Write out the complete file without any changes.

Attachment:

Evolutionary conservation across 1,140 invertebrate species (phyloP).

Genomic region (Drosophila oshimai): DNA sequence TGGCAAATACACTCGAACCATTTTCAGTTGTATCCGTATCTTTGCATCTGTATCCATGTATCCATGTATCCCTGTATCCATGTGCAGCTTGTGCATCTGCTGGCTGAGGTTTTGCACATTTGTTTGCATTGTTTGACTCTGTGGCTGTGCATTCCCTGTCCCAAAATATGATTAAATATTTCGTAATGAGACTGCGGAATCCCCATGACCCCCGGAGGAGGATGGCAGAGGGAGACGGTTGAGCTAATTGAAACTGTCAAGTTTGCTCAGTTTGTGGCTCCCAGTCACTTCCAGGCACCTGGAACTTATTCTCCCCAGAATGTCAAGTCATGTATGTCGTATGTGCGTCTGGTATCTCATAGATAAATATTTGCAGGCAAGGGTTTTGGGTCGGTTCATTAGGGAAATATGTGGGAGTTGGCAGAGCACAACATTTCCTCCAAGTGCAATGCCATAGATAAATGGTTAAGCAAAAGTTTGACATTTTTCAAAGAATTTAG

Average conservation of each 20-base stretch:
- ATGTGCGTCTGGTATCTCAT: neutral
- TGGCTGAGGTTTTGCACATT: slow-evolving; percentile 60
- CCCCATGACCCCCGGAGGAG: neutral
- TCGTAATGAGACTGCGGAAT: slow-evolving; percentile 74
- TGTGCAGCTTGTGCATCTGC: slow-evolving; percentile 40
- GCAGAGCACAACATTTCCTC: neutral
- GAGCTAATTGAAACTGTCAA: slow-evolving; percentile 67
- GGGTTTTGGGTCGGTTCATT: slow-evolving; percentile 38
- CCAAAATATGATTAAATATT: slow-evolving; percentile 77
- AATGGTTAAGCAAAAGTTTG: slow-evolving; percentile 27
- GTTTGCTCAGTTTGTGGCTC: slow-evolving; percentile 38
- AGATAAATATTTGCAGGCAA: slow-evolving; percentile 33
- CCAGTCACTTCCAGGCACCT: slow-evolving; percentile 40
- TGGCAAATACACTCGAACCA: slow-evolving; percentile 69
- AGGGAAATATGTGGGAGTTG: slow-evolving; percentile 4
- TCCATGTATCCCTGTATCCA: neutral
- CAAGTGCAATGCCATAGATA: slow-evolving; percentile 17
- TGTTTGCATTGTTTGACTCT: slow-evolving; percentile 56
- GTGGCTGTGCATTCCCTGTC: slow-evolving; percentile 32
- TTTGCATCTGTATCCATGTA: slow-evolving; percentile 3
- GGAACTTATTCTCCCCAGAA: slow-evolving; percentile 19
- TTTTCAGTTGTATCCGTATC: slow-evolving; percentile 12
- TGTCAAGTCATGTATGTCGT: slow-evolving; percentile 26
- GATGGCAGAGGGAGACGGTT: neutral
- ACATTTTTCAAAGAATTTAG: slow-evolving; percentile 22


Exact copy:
Evolutionary conservation across 1,140 invertebrate species (phyloP).

Genomic region (Drosophila oshimai): DNA sequence TGGCAAATACACTCGAACCATTTTCAGTTGTATCCGTATCTTTGCATCTGTATCCATGTATCCATGTATCCCTGTATCCATGTGCAGCTTGTGCATCTGCTGGCTGAGGTTTTGCACATTTGTTTGCATTGTTTGACTCTGTGGCTGTGCATTCCCTGTCCCAAAATATGATTAAATATTTCGTAATGAGACTGCGGAATCCCCATGACCCCCGGAGGAGGATGGCAGAGGGAGACGGTTGAGCTAATTGAAACTGTCAAGTTTGCTCAGTTTGTGGCTCCCAGTCACTTCCAGGCACCTGGAACTTATTCTCCCCAGAATGTCAAGTCATGTATGTCGTATGTGCGTCTGGTATCTCATAGATAAATATTTGCAGGCAAGGGTTTTGGGTCGGTTCATTAGGGAAATATGTGGGAGTTGGCAGAGCACAACATTTCCTCCAAGTGCAATGCCATAGATAAATGGTTAAGCAAAAGTTTGACATTTTTCAAAGAATTTAG

Average conservation of each 20-base stretch:
- ATGTGCGTCTGGTATCTCAT: neutral
- TGGCTGAGGTTTTGCACATT: slow-evolving; percentile 60
- CCCCATGACCCCCGGAGGAG: neutral
- TCGTAATGAGACTGCGGAAT: slow-evolving; percentile 74
- TGTGCAGCTTGTGCATCTGC: slow-evolving; percentile 40
- GCAGAGCACAACATTTCCTC: neutral
- GAGCTAATTGAAACTGTCAA: slow-evolving; percentile 67
- GGGTTTTGGGTCGGTTCATT: slow-evolving; percentile 38
- CCAAAATATGATTAAATATT: slow-evolving; percentile 77
- AATGGTTAAGCAAAAGTTTG: slow-evolving; percentile 27
- GTTTGCTCAGTTTGTGGCTC: slow-evolving; percentile 38
- AGATAAATATTTGCAGGCAA: slow-evolving; percentile 33
- CCAGTCACTTCCAGGCACCT: slow-evolving; percentile 40
- TGGCAAATACACTCGAACCA: slow-evolving; percentile 69
- AGGGAAATATGTGGGAGTTG: slow-evolving; percentile 4
- TCCATGTATCCCTGTATCCA: neutral
- CAAGTGCAATGCCATAGATA: slow-evolving; percentile 17
- TGTTTGCATTGTTTGACTCT: slow-evolving; percentile 56
- GTGGCTGTGCATTCCCTGTC: slow-evolving; percentile 32
- TTTGCATCTGTATCCATGTA: slow-evolving; percentile 3
- GGAACTTATTCTCCCCAGAA: slow-evolving; percentile 19
- TTTTCAGTTGTATCCGTATC: slow-evolving; percentile 12
- TGTCAAGTCATGTATGTCGT: slow-evolving; percentile 26
- GATGGCAGAGGGAGACGGTT: neutral
- ACATTTTTCAAAGAATTTAG: slow-evolving; percentile 22